Europe's Extreme Right And Left United In Support Of Putin

The Russian leader's propaganda machine attracts all sorts of extremist movements in the European Union, on both sides of the political spectrum.

Vona Gabor, leader of Hungary's far-right Jobbik party
Vona Gabor, leader of Hungary's far-right Jobbik party
Richard Herzinger


BERLIN — It is something George Orwell himself never would have imagined. Vladimir Putin’s propaganda machine justified Russian aggression in Ukraine by saying they had to defend themselves against Kiev’s “fascists” and anti-Semites. Russian Foreign Minister Sergey Lavrov even recently condemned the European Union for what he claimed were rising racist tendencies among member states.

In reality, the Kremlin maintains excellent relations with far-right groups in these very same states. From the National Front in France to the Belgian Vlaams Belang and the neo-Nazi, anti-Semitic Jobbik Party in Hungary, all have firmly come down on Russia’s side in the Ukraine crisis. And Putin is demonstrating how to effectively, and utterly without scruples, use nationalist politics against hated supranational powers such as the United States and the EU.

What’s more, the Russian leader is presenting himself as the protector of the “Christian West” from Western “immorality.”

Putin’s annexation policy in the name of reclaiming Russian territory closely follows the ideology of “Neo-Eurasianism” developed by the “national Bolshevik” Alexander Dugin. This theory was directly inspired by the ethnic and nationalistic ideas of the Western European “New Right” — an extremist school of thought that started in the 1970s, finding its bases in the traditions of the German Weimar Republic’s “Conservative Revolution.”

It dreamed of an alliance between German nationalism and Bolshevism — a sort of nationalistic uprising against the advances of Western liberalism and universalism.

Joining extreme forces against the West

Putin’s combination of ambition, ethnic nationalism and a Soviet cult revival shows how the old dream of the left and right joining forces against the West is becoming reality. Even fringe Western European far-right extremists are following the lead, sensing an opportunity to realize their goal of “re-nationalizing” Europe — this time with the political and ideological backing of a major power.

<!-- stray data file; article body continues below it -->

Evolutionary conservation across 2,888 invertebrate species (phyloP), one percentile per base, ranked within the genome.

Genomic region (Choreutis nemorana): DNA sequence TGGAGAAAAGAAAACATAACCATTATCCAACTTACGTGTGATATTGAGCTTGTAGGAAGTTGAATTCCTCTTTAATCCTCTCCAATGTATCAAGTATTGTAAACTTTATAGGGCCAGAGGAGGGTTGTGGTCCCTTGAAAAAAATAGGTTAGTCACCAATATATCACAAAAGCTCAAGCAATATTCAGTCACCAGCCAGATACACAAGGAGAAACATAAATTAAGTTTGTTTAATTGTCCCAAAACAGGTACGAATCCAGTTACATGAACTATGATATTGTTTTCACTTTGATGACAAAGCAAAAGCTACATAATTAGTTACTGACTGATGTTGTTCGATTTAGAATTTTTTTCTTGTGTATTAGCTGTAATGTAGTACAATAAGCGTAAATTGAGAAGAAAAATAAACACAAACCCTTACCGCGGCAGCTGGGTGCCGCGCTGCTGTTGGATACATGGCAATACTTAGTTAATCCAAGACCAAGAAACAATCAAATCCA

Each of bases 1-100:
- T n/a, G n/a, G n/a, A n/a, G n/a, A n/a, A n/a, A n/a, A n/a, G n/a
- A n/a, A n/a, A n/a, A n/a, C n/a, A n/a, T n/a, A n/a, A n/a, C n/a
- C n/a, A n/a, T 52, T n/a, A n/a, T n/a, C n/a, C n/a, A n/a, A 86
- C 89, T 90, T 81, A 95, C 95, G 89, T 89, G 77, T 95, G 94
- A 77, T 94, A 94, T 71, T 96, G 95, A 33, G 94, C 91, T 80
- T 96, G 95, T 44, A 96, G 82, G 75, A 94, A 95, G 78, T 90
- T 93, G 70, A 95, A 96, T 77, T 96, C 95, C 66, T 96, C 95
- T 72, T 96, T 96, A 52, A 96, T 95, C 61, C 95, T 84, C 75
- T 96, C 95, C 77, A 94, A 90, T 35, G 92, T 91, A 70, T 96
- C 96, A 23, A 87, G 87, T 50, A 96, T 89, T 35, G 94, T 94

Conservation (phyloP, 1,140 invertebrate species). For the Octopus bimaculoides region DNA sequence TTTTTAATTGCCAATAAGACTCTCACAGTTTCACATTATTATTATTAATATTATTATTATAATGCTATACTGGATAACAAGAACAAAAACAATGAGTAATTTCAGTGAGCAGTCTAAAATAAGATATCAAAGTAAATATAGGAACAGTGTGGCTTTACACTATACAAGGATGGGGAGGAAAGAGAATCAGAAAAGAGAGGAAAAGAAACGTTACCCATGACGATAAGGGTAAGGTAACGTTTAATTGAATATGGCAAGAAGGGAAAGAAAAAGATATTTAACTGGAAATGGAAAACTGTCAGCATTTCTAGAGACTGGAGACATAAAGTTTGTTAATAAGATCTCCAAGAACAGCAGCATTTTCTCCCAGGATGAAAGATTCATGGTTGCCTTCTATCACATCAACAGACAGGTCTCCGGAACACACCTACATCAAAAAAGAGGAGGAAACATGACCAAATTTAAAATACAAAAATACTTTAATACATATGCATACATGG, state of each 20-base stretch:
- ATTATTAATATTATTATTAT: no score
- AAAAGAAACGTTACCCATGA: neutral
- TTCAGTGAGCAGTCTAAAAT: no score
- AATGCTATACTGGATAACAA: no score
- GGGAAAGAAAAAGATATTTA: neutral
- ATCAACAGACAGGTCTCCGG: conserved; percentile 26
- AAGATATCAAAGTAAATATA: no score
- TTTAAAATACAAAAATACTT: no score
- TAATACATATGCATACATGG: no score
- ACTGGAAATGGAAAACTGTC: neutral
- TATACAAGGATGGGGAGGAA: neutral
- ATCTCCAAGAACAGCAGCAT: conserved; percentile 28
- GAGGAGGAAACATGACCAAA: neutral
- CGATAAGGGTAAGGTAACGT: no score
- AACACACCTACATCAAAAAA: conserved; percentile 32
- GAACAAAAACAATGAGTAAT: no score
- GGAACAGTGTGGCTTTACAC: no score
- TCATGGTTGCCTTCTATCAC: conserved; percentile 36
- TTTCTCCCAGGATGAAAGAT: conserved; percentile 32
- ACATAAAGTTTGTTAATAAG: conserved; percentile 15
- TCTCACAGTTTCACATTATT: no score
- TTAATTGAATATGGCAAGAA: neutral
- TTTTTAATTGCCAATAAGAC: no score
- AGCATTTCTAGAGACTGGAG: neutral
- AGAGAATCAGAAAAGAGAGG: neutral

Germany’s right-wing National Democratic Party (NPD) wants very much to hop on that bandwagon.

This could have been a source of disaster, since it forged ties last year with the radical and nationalist Swoboda Party in Ukraine. But the group is now markedly pro-EU, going over to the pro-West Ukrainian interim government after the collapse of the Yanukovych regime in February.

Paying lip service to the “national identity and sovereignty” of Ukraine, leaders of the NPD had to wriggle out of the bond, only to speak out all the more vehemently against Ukraine’s potential EU — not to mention NATO — membership. “A spiritual and national renaissance of Europe can only be built on the foundation of strong Russo-German friendship,” they insisted.

The NPD has unreservedly swung over to the Russian propaganda line. It now castigates “criminals” in the “illegal” Ukrainian regime, and condemns the “escalation strategy of the West.” It now calls itself the “Peace Party 2014,” playing on the widespread fear of war in Germany.

By announcing an “across-the-board new German opposition movement,” the NPD wants to be perceived as a “decent, but visible” force. Their agitation against “NATO war politics” is actually quite indistinguishable from the old leftist “anti-imperialist” stance. Loyalty to Moscow was never affected by the collapse of Soviet communism.

In the same boat for Putin

Putin’s “nationalist and bolshevik” double track makes it possible for both fascists and anti-fascists to identify with his propaganda. Germany’s leftist party often likes to call itself the spearhead of the fight against “extremist right and right-wing populist parties,” but when it comes to Putin, they’re all in the same boat.